Godalming Flood Alleviation Scheme



properties &
infrastructure protected


noise &


surface & ground
water pumping stations






Godalming has a history of flooding, with four notable events in recent years. The flood in 2013 caused major damage to the Meadrow and Catteshall Road areas and access to and from Godalming town centre was restricted.

The project was carried out behalf of a client partnership comprising the Environment Agency, Surrey County Council, Waverley Borough Council, Godalming Town Council, Thames Water and the local Godalming Flood Group. Mackley, together with Van Oord as Team Van Oord, worked closely with all parties to construct the Godalming Flood Alleviation Scheme (FAS) to reduce the flood risk to properties in the town.

“This innovative flood scheme project is an example of how partnership working at all levels can achieve fantastic results”.

Emma Howard Boyd, Former Chair of the Environment Agency.

As well as the main flood defences, the project included a range of environmental and landscape features. These included: the planting of a range of native species; wildlife scrapes on Lammas Lands; the introduction of wooden deflectors and re-grading of sections of the ditch bank; re-use of cut wood on site to create new habitat for invertebrates and reptiles and reinstating gardens.

The main bulk of the project involved constructing a 525m long sheet piled flood defence wall along the rear of a number of properties on Meadrow and Catteshall Road. To make sure we were not causing any damage to these properties or disturbing people living in them, we pre-augered first and then drove the piles into the pre-augered line. We also carefully monitored the effect our work was having on the properties with frequent noise and vibration level checks. The piles were then clad in horizontal planks of Accoya timber, a specially treated softwood that is more hardwearing than conventional soft and hard woods.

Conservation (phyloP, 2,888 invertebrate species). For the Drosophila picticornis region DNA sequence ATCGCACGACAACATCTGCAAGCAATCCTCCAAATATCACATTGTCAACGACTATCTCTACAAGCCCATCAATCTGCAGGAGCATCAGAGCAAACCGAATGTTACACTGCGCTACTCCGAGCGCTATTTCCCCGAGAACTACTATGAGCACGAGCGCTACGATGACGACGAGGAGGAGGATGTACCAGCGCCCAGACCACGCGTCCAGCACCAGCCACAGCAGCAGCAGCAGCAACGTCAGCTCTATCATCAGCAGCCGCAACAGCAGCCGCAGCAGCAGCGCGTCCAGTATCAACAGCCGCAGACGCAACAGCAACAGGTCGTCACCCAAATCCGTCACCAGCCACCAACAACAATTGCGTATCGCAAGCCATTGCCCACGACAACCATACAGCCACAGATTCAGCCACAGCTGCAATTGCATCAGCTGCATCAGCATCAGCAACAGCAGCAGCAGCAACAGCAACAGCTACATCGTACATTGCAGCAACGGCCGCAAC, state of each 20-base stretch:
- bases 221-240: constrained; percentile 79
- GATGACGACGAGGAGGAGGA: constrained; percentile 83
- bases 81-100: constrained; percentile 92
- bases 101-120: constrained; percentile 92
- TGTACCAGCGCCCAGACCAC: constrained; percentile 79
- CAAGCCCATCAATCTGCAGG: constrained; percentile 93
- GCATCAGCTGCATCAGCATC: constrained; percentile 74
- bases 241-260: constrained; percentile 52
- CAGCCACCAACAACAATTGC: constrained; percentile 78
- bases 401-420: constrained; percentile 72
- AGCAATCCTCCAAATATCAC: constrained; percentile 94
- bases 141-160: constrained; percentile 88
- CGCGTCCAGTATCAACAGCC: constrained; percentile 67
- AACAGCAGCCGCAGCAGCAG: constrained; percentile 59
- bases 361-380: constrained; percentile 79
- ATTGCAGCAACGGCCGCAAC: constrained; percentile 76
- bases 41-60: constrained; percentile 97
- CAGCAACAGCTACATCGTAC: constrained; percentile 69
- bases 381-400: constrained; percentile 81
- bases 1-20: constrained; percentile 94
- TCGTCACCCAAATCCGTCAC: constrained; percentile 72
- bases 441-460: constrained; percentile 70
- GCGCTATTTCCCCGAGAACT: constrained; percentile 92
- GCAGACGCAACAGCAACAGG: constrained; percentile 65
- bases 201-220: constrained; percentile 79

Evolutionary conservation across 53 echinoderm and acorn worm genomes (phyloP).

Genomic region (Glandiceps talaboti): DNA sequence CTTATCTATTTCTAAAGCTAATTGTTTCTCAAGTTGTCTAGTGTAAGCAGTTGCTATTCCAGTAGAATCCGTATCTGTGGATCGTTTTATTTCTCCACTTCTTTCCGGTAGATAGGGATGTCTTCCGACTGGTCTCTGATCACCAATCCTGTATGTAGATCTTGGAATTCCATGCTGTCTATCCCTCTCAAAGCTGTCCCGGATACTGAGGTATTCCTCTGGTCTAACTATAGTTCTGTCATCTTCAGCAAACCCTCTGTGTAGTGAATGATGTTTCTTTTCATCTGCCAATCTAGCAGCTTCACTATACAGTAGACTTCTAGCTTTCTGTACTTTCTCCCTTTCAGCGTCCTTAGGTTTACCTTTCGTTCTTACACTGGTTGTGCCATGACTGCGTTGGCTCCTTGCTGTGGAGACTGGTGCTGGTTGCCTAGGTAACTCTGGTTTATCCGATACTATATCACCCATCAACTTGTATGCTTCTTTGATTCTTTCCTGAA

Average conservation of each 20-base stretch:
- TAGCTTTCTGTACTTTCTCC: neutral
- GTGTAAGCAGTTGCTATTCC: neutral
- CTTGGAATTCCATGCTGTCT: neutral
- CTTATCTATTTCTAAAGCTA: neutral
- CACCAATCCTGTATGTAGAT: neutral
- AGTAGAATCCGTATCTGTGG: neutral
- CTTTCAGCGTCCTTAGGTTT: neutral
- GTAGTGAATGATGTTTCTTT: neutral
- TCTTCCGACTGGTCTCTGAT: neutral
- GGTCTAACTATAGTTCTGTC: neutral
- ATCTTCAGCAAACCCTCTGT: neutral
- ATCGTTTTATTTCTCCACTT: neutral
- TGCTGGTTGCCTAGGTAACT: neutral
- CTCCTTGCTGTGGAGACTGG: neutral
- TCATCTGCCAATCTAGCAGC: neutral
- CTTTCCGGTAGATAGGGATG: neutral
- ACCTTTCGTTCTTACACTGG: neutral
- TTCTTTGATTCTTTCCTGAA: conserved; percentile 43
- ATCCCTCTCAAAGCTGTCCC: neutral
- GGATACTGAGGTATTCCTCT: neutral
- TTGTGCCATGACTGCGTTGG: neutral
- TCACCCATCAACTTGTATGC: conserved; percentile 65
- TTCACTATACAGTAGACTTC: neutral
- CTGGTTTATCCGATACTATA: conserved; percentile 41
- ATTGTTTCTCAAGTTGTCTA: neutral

During construction, the project saw visits from the local MP, Jeremy Hunt together with a number of councillors, local school groups and Brunel University students. Mackley led the stakeholder engagement hosting regular site tours for local people and dealing directly with the most affected landowners and allotment holders, mitigating disruption through sensitive construction techniques and minor design amendments. 

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